A number of advantages are to be derived from a system of the type described. For example, the ingredients can be combined in the form of agglomerates for loading into the reaction vessel thereby to eliminate the difiicult and expensive processes for casting the fused ingredients of the type previously employed. The oxygen yield is markedly increased and such oxygen is made available at a more uniform rate and over a greater period of time and at a level which can be better controlled for use in respiration. The components of the oxygen generator of this invention have been designed to include the following ingredients which are given by way of illustration, but not by way of limitation, since the reaction for oxygen generation can be carried out in the absence of one or more of said ingredients other than ingredients (1) and (2) below:

(1) The reaction load comprising the mixture of an alkali metal chlorate, magnesium and manganese dioxide;

(2) At least one ignition device or means for initiation of the oxide-reduction reaction between the chloratemanganese oxide and magnesium;

(3) Means, preferably anhydrous calcium oxide, for fixing the released gases;

(4) A filtering means for the removal of solids which may be carried as an impurity along with the generated oxygen; such impurity may be, for example, an alkali metal chloride aerosol formed during the reaction of the chlorate;

(5) A means, such as a packing, for confining the reaot-ive ingredients in a manner to minimize displacement and/or for providing a thermal insulation for the apparatus;

(6) A housing in which the various elements may be arranged and which is capable of withstanding the temperatures and pressure conditions existing;

(7) A means functioning as a relief valve which operates automatically to relieve pressure in the event of any excesses which might inadvertently develop.

The active ingredients, namely the chlorate, manganese oxide and magnesium, are formulated into a mixture and agglomerated into a granular substance which can be packed into the container and held in the desired arrangement Within the container by a packing in the form of another granular material. The chemical composition of the agglomerates may thus be varied. ,,This enables a composition richer in magnesium to be used for the agglomerate or agglomerates first subjected to ignition for initiation of the reaction thereby to facilitate the ignition. The other agglomerates may be formulated to contain a smaller quantity of magnesium, suflicient to continue the oxygen producing reaction although insufficient for originally initiating the reaction from the cold state. The proportion of magnesium can be the same in all agglomerates which are not relied upon originally to initiate the recation upon ignition or it can decrease in proportion to the distance of the agglomerates from those origin-ally relied upon to initiate the reaction upon ignition. The duration and yield of the reaction can thereby be increased, purification is facilitated by reason of the smoothness of the reaction and by reduction in the rate of the gaseous flow and instantaneous heat emission is materially reduced.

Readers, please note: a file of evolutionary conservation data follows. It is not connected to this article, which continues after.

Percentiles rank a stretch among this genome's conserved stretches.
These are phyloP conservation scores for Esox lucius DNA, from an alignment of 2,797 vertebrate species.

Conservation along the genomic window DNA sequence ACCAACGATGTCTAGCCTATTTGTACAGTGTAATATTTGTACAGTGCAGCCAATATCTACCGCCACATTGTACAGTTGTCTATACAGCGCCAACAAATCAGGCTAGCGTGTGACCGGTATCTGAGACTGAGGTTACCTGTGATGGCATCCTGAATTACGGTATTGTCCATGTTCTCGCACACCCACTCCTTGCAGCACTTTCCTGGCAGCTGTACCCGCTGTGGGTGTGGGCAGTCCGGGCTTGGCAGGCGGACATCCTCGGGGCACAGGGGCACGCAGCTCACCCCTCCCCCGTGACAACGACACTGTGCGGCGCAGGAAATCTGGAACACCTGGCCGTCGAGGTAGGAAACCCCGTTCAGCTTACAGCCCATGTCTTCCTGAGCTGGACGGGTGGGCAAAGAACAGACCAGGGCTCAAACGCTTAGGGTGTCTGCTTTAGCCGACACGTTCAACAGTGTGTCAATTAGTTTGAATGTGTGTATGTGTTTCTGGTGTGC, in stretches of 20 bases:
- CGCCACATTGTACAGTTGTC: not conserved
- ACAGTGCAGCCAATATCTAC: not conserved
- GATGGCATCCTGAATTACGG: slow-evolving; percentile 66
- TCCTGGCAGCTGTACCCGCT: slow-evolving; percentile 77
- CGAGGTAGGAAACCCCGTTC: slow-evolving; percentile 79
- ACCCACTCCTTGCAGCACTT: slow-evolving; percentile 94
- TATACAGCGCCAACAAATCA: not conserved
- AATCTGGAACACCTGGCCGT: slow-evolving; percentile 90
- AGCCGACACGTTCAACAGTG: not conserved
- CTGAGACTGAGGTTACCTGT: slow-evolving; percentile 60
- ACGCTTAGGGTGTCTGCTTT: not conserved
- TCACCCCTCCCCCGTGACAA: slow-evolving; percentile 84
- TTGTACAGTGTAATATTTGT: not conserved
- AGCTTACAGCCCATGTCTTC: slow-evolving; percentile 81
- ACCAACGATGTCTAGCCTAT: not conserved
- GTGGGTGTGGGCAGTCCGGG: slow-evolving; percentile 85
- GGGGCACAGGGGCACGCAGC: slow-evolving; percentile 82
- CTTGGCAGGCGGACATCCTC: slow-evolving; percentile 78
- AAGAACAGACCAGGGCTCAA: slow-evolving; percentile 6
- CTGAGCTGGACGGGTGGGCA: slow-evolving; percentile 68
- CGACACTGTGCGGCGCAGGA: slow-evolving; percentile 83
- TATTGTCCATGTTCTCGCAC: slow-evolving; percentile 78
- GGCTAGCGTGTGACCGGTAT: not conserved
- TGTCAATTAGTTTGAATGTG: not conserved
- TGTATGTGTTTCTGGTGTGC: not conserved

In practice, when the ignition device or devices are activated, the device emits an intense heat which causes magnesium to burn in the presence of the alkali metal chlorate. The heat of the reaction causes chlorate to decompose, the reaction being catalyzed by the presence of the manganese dioxide to enhance the release of oxygen. The oxygen is freed from entrained impurities and solids by passage through filtering layers provided for such purpose.

With reference now to the drawing, the apparatus comprises a casing 1 made of thin metal sheeting of a gauge sufficient to resist the pressure and temperature conditions prevailing in the apparatus under the conditions existing during reaction, a cover 3 and a retractable handle 4 which is fixed to the upper part of the casing.

A packing 5, formed of glass fiber or other porous thermal insulating material, is provided in the lower end portion of the casing. The agglomerates, which contain sodium chlorate as the alkali metal chlorides, are subdivided into four sections, 6, 7, 8 and 9, which together rest on the layer of packing 5.

The upper section 6 is formed with a pair of cavities 10 arranged to accommodate ignition flasks 11 and which are closed or covered with a pad of asbestos fiber 12. The flasks 11, which may be in the form of an aluminum container, are adapted to house a mixture of equal parts by weight of potassium permanganate and iron filings and a conventional igniter such as electrical contacts. The leads 13 for the igniter are connected in parallel and terminate at connecting rivets 14 in a terminal 15 onto which is screwed a protective stopper 16. The upper section 6 has a magnesium content of 4 percent to increase inflammability and initiate reaction of the cold materials while the remainder of the sections 7, 8 and 9 are formulated to contain 2 percent of magnesium. The lower section 9 has a housing in its bottom side to accommodate the bulge formed by a relief valve provided in the lower wall of the casing. The two sections 6 and 9 and the two intermediate sections 7 and 8 are centered in the casing and packed with granular lime 24 which aids in purifying and filtering the formed gases.

Between the upper part of the agglomerate section 6 and the cover 3 there is provided a chemical purifying layer 17 formulated of soda lime for absorbing impurities. The layer 17 is covered with a metal grid 18 provided with eyelets for the passage of the two connecting wires 13. Next there is provided a physical filtering layer 19 formed of glass fiber and the like filtering substance which is adapted to remove solid particles entrained in the gaseous stream. The filtering layer 19 is covered by a grid 20 provided with an eyelet for the passage of the connecting electrical wires 13.

The relief valve is constructed in the form of a valve body 21 welded onto the bottom wall or base of the casing. The valve comprises an aluminum disc 22 dimensioned to have a thickness and strength calculated to rupture in response to pressure above a predetermined level. Two washers enclose the aluminum disc and a stopper 23 is screwed into the valve body 21. In the event of an abnormal rise in the internal pressure, the valve becomes automatically operative by rupture of the disc 22 to relieve the pressure.